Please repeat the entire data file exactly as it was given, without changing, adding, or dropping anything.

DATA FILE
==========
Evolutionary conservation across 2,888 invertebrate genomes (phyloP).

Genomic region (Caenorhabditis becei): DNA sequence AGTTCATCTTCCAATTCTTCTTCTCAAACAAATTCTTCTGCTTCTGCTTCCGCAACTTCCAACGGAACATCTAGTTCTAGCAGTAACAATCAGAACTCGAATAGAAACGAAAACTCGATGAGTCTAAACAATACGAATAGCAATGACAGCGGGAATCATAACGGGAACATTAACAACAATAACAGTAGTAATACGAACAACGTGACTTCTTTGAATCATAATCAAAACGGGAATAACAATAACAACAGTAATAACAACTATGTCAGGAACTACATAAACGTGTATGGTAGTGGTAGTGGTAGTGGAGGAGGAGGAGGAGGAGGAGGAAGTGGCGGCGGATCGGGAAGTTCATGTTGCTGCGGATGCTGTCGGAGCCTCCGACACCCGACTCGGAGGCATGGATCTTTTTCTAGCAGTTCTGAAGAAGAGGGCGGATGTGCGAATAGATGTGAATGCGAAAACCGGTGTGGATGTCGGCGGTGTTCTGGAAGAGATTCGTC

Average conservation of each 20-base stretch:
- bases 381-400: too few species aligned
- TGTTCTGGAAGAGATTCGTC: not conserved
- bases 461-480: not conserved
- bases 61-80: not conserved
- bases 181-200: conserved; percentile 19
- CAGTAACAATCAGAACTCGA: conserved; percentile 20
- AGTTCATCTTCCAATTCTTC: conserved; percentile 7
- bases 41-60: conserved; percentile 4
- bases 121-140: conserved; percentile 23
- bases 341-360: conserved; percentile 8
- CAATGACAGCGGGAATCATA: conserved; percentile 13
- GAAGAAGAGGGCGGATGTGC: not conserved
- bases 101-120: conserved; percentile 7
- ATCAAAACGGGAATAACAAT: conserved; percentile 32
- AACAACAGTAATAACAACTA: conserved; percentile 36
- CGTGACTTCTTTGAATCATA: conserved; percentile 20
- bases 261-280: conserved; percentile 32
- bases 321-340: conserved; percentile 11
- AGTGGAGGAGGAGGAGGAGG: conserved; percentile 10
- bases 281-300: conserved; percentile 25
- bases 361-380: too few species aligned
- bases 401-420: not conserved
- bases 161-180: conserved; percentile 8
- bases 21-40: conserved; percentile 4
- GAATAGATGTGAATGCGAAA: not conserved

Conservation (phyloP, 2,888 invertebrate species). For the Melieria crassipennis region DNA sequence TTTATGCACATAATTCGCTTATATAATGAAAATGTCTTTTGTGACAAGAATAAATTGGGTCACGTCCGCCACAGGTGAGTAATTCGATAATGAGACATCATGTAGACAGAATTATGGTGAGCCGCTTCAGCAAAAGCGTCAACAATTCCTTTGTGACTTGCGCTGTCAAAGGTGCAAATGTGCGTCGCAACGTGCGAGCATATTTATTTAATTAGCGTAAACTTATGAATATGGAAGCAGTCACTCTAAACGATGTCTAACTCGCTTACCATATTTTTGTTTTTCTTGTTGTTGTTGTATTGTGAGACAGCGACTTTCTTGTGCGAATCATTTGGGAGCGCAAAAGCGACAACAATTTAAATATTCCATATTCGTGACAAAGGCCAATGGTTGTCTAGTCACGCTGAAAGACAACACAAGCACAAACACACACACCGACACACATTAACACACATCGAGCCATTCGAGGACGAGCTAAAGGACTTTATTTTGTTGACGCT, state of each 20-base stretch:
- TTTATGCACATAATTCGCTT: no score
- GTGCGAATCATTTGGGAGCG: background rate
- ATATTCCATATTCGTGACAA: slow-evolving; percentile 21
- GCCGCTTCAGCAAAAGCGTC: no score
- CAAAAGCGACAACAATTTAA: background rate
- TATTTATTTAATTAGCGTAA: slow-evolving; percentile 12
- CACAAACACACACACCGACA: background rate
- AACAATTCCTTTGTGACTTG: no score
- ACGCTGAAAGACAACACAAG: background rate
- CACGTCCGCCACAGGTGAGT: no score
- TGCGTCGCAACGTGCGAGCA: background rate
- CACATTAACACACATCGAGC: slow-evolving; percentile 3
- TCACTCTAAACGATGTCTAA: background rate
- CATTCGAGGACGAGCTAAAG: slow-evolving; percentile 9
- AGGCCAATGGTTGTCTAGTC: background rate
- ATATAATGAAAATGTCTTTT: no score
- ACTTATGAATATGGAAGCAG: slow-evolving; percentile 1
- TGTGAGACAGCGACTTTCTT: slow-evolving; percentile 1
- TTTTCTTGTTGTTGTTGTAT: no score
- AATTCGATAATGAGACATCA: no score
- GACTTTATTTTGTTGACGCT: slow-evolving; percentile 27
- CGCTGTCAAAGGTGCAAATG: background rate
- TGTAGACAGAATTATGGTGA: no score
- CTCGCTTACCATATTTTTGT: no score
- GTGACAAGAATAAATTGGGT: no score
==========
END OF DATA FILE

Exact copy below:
Evolutionary conservation across 2,888 invertebrate genomes (phyloP).

Genomic region (Caenorhabditis becei): DNA sequence AGTTCATCTTCCAATTCTTCTTCTCAAACAAATTCTTCTGCTTCTGCTTCCGCAACTTCCAACGGAACATCTAGTTCTAGCAGTAACAATCAGAACTCGAATAGAAACGAAAACTCGATGAGTCTAAACAATACGAATAGCAATGACAGCGGGAATCATAACGGGAACATTAACAACAATAACAGTAGTAATACGAACAACGTGACTTCTTTGAATCATAATCAAAACGGGAATAACAATAACAACAGTAATAACAACTATGTCAGGAACTACATAAACGTGTATGGTAGTGGTAGTGGTAGTGGAGGAGGAGGAGGAGGAGGAGGAAGTGGCGGCGGATCGGGAAGTTCATGTTGCTGCGGATGCTGTCGGAGCCTCCGACACCCGACTCGGAGGCATGGATCTTTTTCTAGCAGTTCTGAAGAAGAGGGCGGATGTGCGAATAGATGTGAATGCGAAAACCGGTGTGGATGTCGGCGGTGTTCTGGAAGAGATTCGTC

Average conservation of each 20-base stretch:
- bases 381-400: too few species aligned
- TGTTCTGGAAGAGATTCGTC: not conserved
- bases 461-480: not conserved
- bases 61-80: not conserved
- bases 181-200: conserved; percentile 19
- CAGTAACAATCAGAACTCGA: conserved; percentile 20
- AGTTCATCTTCCAATTCTTC: conserved; percentile 7
- bases 41-60: conserved; percentile 4
- bases 121-140: conserved; percentile 23
- bases 341-360: conserved; percentile 8
- CAATGACAGCGGGAATCATA: conserved; percentile 13
- GAAGAAGAGGGCGGATGTGC: not conserved
- bases 101-120: conserved; percentile 7
- ATCAAAACGGGAATAACAAT: conserved; percentile 32
- AACAACAGTAATAACAACTA: conserved; percentile 36
- CGTGACTTCTTTGAATCATA: conserved; percentile 20
- bases 261-280: conserved; percentile 32
- bases 321-340: conserved; percentile 11
- AGTGGAGGAGGAGGAGGAGG: conserved; percentile 10
- bases 281-300: conserved; percentile 25
- bases 361-380: too few species aligned
- bases 401-420: not conserved
- bases 161-180: conserved; percentile 8
- bases 21-40: conserved; percentile 4
- GAATAGATGTGAATGCGAAA: not conserved

Conservation (phyloP, 2,888 invertebrate species). For the Melieria crassipennis region DNA sequence TTTATGCACATAATTCGCTTATATAATGAAAATGTCTTTTGTGACAAGAATAAATTGGGTCACGTCCGCCACAGGTGAGTAATTCGATAATGAGACATCATGTAGACAGAATTATGGTGAGCCGCTTCAGCAAAAGCGTCAACAATTCCTTTGTGACTTGCGCTGTCAAAGGTGCAAATGTGCGTCGCAACGTGCGAGCATATTTATTTAATTAGCGTAAACTTATGAATATGGAAGCAGTCACTCTAAACGATGTCTAACTCGCTTACCATATTTTTGTTTTTCTTGTTGTTGTTGTATTGTGAGACAGCGACTTTCTTGTGCGAATCATTTGGGAGCGCAAAAGCGACAACAATTTAAATATTCCATATTCGTGACAAAGGCCAATGGTTGTCTAGTCACGCTGAAAGACAACACAAGCACAAACACACACACCGACACACATTAACACACATCGAGCCATTCGAGGACGAGCTAAAGGACTTTATTTTGTTGACGCT, state of each 20-base stretch:
- TTTATGCACATAATTCGCTT: no score
- GTGCGAATCATTTGGGAGCG: background rate
- ATATTCCATATTCGTGACAA: slow-evolving; percentile 21
- GCCGCTTCAGCAAAAGCGTC: no score
- CAAAAGCGACAACAATTTAA: background rate
- TATTTATTTAATTAGCGTAA: slow-evolving; percentile 12
- CACAAACACACACACCGACA: background rate
- AACAATTCCTTTGTGACTTG: no score
- ACGCTGAAAGACAACACAAG: background rate
- CACGTCCGCCACAGGTGAGT: no score
- TGCGTCGCAACGTGCGAGCA: background rate
- CACATTAACACACATCGAGC: slow-evolving; percentile 3
- TCACTCTAAACGATGTCTAA: background rate
- CATTCGAGGACGAGCTAAAG: slow-evolving; percentile 9
- AGGCCAATGGTTGTCTAGTC: background rate
- ATATAATGAAAATGTCTTTT: no score
- ACTTATGAATATGGAAGCAG: slow-evolving; percentile 1
- TGTGAGACAGCGACTTTCTT: slow-evolving; percentile 1
- TTTTCTTGTTGTTGTTGTAT: no score
- AATTCGATAATGAGACATCA: no score
- GACTTTATTTTGTTGACGCT: slow-evolving; percentile 27
- CGCTGTCAAAGGTGCAAATG: background rate
- TGTAGACAGAATTATGGTGA: no score
- CTCGCTTACCATATTTTTGT: no score
- GTGACAAGAATAAATTGGGT: no score